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Act iv, Scene i


David’s concerns for his master, Acres.
Acres is determined to fight.
Absolute was called by Acres.
Acres requests Absolute to deliver his letter
to Beverly and asked him to be his second in
the duel.
Acres instructs Absolute to create a
frightening image to his enemy.
“Fighting Bob”
Critical comments
Farcical scene made by Acres’s exaggerations
about his courage and sense of honour , when he is
in reality a coward.
David becomes quite a lovable character with his
genuine concern for his master.
He innocently mocks at him and intelligently
argues about the worthlessness of a duel.
His rustic wit, humour, commonsensical views,
and cleverly witty language seems to be higher
character in the play.
Act iv , scene ii
Lydia’s misconception.
Sir Anthony and Captain Absolute call upon
Mrs.Malaprop.
Sir Anthony compels Captain Absolute to
address Lydia.
The truth of the matter is revealed: Captain
Absolute’s confession.
Mrs.Malaprop, Sir Anthony and Lydia are
surprised after discovering the truth.
Act iv , scene ii
Captain Absolute trapped in a difficult
situation.
Absolute plays a part of a faithful lover.
Mrs.Malaprop and Sir Anthony returned
after the completion of Absolute’s and
Lydia’s conversation. They found her in
depression.
criticAL COMMENTS
The scene is very relevant in terms of the
development of the plot.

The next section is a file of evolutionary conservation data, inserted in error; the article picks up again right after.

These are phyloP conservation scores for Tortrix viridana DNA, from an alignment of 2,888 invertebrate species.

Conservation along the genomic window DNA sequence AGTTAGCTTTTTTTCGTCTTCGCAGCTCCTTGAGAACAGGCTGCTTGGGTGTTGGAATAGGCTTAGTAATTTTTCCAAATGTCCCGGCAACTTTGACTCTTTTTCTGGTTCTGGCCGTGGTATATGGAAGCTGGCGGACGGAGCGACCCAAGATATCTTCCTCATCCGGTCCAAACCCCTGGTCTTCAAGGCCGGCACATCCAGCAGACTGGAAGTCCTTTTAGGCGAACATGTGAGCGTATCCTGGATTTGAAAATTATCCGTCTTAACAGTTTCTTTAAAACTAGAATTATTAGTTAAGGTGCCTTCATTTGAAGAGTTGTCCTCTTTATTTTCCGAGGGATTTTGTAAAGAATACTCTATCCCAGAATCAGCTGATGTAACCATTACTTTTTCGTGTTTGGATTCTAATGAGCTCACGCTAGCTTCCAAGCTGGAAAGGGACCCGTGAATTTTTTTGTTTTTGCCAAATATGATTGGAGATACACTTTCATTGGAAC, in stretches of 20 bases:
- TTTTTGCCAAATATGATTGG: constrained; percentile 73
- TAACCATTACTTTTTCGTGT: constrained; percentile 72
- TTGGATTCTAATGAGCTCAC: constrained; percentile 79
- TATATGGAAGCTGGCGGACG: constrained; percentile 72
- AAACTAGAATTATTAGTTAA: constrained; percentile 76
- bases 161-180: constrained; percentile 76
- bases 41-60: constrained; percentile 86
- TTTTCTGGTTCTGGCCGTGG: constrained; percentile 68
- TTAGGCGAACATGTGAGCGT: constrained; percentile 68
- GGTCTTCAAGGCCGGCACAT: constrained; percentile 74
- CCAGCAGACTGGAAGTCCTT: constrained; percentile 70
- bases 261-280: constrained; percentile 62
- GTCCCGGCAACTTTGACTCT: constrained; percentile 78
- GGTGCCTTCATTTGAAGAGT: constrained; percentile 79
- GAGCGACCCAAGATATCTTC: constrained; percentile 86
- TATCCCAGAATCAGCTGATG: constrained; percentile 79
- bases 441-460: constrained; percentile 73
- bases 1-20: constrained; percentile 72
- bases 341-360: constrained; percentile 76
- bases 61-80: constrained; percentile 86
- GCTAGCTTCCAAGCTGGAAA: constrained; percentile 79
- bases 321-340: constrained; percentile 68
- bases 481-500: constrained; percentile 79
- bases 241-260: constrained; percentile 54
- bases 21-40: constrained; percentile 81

The scene in a way masks the climax of the Lydia-
Absolute love affair.
Since it resolves the complication which had been
building up through out the first three acts.
Lydia’s whimsical character.
Absolute in a pitiable state.
criticAL COMMENTS
Humour in the scene.
Scenes are managed cleverly.
Captain Absolute is forced to face the Lydia
The delightful pretensions of anger by Sir
Anthony
Lydia’s frustrated fancies of elopement and
deceiving her Aunt.
criticAL COMMENTS

Mrs. Malaprop ‘s discomfiture in recalling


that he is the one who called her a “dragon”.
The elements of suspense.
Act iv, scene iii
Sir Lucius challenges Absolute to a duel.
Absolute agrees to take up challenge.
Decided to meet at Kings’s Mead fields at six in
the evening, to fight with small swords since the
light will dim then.
Faulkland comes to meet Captain Absolute.
Faulkland receives a letter from Julia.
Absolute rebukes or upbraids Faulkland.
Act iv, scene iii

Faulkland indulges in his fancies again,he


finally decides to give another test to Julia’s
love, the idea of being Absolute’s second in
the duel.
Critical comments
The hero of the main plot Absolute and hero of
the sub-plot Faulkland are at the serious crisis
in this scene.
Julia-Faulkland conflict.
In this scene, the characters and their affairs
have been so cleverly manipulated than
everything seems set for climax and a
consequent resolution.